Whether rocky road and chocolate or simply strawberries and vanilla, there is nothing like a double dip of ice cream on a hot summer day. Just in time to honor the beginning of summer, all Wall Street is talking about double dips, however in this case it is not the refreshing frozen variety, but a second recession following the “great recession”.
Supporting evidence includes the rather lousy housing reports of the past few weeks, poor earnings reports from retailers like Walgreen (WAG) and Best Buy (NYSE:BBY) and the second revision (lower) of first quarter economic growth. Those against the “double” cite a very steep yield curve (difference between short and long-term interest rates), a still very accommodative Fed (will be keeping rates low for the “foreseeable future”) and a government ready to hit the stimulus button any time it is needed (more debt for more spending). While we weren’t big proponents of the “V” recovery, a slow to no growth economy is certainly within the realm of possibilities. Officially, the last recession has not ended, so it is hard to say we have entered another one. Time to get going on that cone before it all melts in the summer heat.
It will be pointed out that the 3% decline of the past week was due to the rather poor economic data and the talk of a “double dip” recession. However, investors have made little headway over the past nine months, as the SP500 is where it was in late September. The economic data since then has been mixed at best and the wrangling in Washington has investors on edge about tax law changes and the “new” rules of the investment road. Add to the mix the general inability of the markets to sustain more than a couple day rally (or decline) has frustrated investors and their willingness to stick with such an erratic market. The coming week is shaping up to be an important one as market moving economic reports hit throughout the week, culminating in the unemployment report. After the Monday holiday, earnings season starts up. The economy and financial markets are likely to be showing their true colors over the next week or two.
The bond market continues to rally, pushing the yields on the 10-year treasury ever lower – now just above 3.1%, after hitting nearly 4% in April. As such, the bond model, a trend following model for bonds, is still pointing to a further rally in bonds and lower yields. Higher commodity prices last week, led by gold, removed one support for bonds, however corporates, governments and utility stocks (all components) are still pushing higher and keeping the model in “buy” territory. As long as the economy doesn’t roar and the Fed stays on the sidelines, bond investors should do just fine. However, if the employment report Friday shows job creation well above 200,000, the two-month rally could end.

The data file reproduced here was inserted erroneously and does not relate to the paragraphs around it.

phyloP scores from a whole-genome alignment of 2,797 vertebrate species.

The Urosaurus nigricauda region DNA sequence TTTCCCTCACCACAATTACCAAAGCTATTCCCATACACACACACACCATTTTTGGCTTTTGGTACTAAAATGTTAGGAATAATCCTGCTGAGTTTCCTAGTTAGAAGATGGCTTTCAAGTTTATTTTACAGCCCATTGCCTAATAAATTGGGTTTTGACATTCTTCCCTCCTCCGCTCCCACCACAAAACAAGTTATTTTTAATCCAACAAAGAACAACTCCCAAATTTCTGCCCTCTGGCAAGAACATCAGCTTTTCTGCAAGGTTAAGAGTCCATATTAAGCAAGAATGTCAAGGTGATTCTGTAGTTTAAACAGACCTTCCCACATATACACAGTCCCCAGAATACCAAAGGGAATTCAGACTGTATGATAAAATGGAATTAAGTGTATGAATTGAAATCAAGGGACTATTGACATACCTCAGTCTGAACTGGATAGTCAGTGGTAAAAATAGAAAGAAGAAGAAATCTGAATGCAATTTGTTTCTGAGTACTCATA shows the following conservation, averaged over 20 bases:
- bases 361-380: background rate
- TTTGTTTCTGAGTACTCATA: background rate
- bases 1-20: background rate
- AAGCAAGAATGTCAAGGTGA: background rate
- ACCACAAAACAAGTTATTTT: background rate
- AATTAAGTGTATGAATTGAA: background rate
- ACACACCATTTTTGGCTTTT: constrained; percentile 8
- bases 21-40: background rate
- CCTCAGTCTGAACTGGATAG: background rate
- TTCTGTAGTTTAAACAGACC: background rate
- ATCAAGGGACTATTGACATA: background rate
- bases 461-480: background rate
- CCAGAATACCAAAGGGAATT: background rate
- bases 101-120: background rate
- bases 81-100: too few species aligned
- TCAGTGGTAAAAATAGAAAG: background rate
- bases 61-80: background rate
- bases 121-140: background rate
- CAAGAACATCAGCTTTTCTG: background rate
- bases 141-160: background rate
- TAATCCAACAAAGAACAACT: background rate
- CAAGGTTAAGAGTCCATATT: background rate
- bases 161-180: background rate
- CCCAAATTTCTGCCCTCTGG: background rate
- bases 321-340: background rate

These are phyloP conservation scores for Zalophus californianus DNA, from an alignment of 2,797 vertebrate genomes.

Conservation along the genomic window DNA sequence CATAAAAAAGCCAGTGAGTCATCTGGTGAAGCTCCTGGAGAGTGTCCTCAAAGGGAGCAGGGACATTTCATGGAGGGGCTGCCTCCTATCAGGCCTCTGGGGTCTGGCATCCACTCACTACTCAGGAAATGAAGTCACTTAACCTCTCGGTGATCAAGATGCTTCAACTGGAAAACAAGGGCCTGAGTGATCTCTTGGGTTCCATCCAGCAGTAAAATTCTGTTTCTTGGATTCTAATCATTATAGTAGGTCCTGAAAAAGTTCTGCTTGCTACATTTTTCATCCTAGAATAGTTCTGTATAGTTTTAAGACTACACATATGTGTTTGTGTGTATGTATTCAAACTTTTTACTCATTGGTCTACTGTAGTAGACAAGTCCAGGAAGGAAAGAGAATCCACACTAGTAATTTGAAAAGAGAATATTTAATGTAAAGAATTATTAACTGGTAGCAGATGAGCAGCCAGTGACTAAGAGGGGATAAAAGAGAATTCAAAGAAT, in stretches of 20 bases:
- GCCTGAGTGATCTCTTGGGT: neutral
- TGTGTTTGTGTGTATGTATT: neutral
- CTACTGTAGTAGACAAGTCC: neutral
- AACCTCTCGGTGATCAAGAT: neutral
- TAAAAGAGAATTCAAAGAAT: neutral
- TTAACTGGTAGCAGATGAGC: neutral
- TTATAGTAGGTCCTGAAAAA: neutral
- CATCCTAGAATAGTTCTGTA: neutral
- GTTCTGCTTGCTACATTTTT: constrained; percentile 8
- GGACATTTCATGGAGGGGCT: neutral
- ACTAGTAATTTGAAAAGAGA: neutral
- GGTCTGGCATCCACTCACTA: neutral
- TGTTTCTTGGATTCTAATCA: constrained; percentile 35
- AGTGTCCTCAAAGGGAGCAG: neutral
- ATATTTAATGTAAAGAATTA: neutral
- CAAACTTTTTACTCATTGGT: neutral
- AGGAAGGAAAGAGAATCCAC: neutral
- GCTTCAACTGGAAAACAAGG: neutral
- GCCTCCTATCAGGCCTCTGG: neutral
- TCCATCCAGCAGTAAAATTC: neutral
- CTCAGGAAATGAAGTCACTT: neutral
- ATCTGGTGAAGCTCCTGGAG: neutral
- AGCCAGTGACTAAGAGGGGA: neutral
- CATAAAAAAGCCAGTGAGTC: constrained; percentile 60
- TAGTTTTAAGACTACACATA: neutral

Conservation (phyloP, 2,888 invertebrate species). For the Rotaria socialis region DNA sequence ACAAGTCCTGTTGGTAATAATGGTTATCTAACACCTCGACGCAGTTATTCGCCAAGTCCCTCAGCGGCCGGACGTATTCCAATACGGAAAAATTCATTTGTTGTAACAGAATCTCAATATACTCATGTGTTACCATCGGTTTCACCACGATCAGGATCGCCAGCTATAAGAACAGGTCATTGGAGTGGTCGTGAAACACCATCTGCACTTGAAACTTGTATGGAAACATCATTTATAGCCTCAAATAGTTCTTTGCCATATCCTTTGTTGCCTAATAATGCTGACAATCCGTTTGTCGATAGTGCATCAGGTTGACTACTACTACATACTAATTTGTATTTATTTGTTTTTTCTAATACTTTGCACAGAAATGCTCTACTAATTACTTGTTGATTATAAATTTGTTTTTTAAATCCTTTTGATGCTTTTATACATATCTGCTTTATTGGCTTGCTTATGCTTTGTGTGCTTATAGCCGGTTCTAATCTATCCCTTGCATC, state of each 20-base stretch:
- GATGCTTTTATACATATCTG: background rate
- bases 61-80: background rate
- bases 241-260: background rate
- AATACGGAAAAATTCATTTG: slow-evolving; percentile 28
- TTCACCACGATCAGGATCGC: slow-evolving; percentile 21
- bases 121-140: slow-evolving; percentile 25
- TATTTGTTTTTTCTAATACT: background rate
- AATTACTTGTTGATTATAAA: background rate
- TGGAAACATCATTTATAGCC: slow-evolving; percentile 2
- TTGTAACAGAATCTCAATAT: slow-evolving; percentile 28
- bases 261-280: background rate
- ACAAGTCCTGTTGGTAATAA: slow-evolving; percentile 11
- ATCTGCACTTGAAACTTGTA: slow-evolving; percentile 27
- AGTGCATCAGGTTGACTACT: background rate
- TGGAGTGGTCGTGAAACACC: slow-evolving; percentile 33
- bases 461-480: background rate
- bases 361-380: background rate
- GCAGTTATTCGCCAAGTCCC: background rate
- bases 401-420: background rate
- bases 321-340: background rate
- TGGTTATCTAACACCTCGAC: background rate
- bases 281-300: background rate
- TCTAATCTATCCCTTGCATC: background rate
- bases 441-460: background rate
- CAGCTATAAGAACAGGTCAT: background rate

The talk of the markets, other than that double dip thing is the precious metal complex, as they are up nearly 10% in a month when stocks have struggled to stay above water. What has been lost in the gold rally is the very volatile nature of the group, having traveled from the bottom quartile to the top quartile three times over the past year. Much like the SP500, the gold index is back where it was in early October, although it is much closer to 25-year highs than is the SP500. What makes the group a bit different is the comparison of stock prices to the price of bullion, which is to gold what earnings are to stocks. Currently the Barron’s gold index is roughly equal to bullion prices when historically stock prices have commanded a 25-75% premium to bullion. That historic premium broke with the financial crisis in 2008 and has not come close to the normal relationship since. Whether a conspiracy (yes there are those believers) or another of the broken relationships brought on by the financial dislocation of the past two years, time will only tell which is correct. For now, I am considering gold as merely a trade than a long-term holding in portfolios as the lack of inflation and the poor performance during the financial crisis are two strikes against the precious metal.
The frustrating back and forth market over the past nine months has been a trader’s heaven and an investor’s nightmare. While the large high quality stocks remain a favorite, the lack of a general trend in the markets has kept me from being an aggressive buyer of stocks. I am expecting some clarity with the employment report on Friday. Bonds continue to trump stocks this year, and they too will be affected by Friday’s report. I still like the 5-7 year maturity range for bonds.